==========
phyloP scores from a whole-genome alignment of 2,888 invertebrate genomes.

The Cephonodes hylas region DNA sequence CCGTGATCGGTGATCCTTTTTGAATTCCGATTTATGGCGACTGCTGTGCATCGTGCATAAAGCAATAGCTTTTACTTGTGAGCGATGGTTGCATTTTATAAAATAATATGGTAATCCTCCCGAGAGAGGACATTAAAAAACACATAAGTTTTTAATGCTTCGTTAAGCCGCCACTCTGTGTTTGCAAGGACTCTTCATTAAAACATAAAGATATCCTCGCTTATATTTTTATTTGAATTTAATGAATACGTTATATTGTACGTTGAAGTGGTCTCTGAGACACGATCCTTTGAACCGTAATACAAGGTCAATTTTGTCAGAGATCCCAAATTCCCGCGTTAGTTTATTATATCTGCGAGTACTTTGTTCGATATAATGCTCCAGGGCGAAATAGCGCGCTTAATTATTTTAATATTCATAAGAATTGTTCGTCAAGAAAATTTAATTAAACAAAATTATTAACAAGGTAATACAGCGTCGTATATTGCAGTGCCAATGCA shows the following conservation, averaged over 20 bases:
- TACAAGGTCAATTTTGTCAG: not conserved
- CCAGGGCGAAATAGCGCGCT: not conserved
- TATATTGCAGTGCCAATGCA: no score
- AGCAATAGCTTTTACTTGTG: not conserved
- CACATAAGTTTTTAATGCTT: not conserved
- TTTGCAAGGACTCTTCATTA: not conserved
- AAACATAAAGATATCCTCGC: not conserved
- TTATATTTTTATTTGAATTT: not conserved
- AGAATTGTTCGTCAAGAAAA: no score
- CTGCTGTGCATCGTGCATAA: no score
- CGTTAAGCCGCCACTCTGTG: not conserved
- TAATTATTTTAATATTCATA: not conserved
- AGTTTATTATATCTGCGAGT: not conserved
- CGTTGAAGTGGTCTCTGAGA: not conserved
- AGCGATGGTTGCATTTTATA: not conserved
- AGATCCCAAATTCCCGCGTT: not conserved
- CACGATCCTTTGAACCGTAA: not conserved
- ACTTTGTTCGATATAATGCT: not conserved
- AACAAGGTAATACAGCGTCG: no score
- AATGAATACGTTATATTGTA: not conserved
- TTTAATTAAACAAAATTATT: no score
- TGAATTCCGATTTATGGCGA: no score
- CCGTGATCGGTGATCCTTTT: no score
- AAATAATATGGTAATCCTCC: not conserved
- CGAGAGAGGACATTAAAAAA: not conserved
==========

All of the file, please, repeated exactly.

phyloP scores from a whole-genome alignment of 2,888 invertebrate genomes.

The Cephonodes hylas region DNA sequence CCGTGATCGGTGATCCTTTTTGAATTCCGATTTATGGCGACTGCTGTGCATCGTGCATAAAGCAATAGCTTTTACTTGTGAGCGATGGTTGCATTTTATAAAATAATATGGTAATCCTCCCGAGAGAGGACATTAAAAAACACATAAGTTTTTAATGCTTCGTTAAGCCGCCACTCTGTGTTTGCAAGGACTCTTCATTAAAACATAAAGATATCCTCGCTTATATTTTTATTTGAATTTAATGAATACGTTATATTGTACGTTGAAGTGGTCTCTGAGACACGATCCTTTGAACCGTAATACAAGGTCAATTTTGTCAGAGATCCCAAATTCCCGCGTTAGTTTATTATATCTGCGAGTACTTTGTTCGATATAATGCTCCAGGGCGAAATAGCGCGCTTAATTATTTTAATATTCATAAGAATTGTTCGTCAAGAAAATTTAATTAAACAAAATTATTAACAAGGTAATACAGCGTCGTATATTGCAGTGCCAATGCA shows the following conservation, averaged over 20 bases:
- TACAAGGTCAATTTTGTCAG: not conserved
- CCAGGGCGAAATAGCGCGCT: not conserved
- TATATTGCAGTGCCAATGCA: no score
- AGCAATAGCTTTTACTTGTG: not conserved
- CACATAAGTTTTTAATGCTT: not conserved
- TTTGCAAGGACTCTTCATTA: not conserved
- AAACATAAAGATATCCTCGC: not conserved
- TTATATTTTTATTTGAATTT: not conserved
- AGAATTGTTCGTCAAGAAAA: no score
- CTGCTGTGCATCGTGCATAA: no score
- CGTTAAGCCGCCACTCTGTG: not conserved
- TAATTATTTTAATATTCATA: not conserved
- AGTTTATTATATCTGCGAGT: not conserved
- CGTTGAAGTGGTCTCTGAGA: not conserved
- AGCGATGGTTGCATTTTATA: not conserved
- AGATCCCAAATTCCCGCGTT: not conserved
- CACGATCCTTTGAACCGTAA: not conserved
- ACTTTGTTCGATATAATGCT: not conserved
- AACAAGGTAATACAGCGTCG: no score
- AATGAATACGTTATATTGTA: not conserved
- TTTAATTAAACAAAATTATT: no score
- TGAATTCCGATTTATGGCGA: no score
- CCGTGATCGGTGATCCTTTT: no score
- AAATAATATGGTAATCCTCC: not conserved
- CGAGAGAGGACATTAAAAAA: not conserved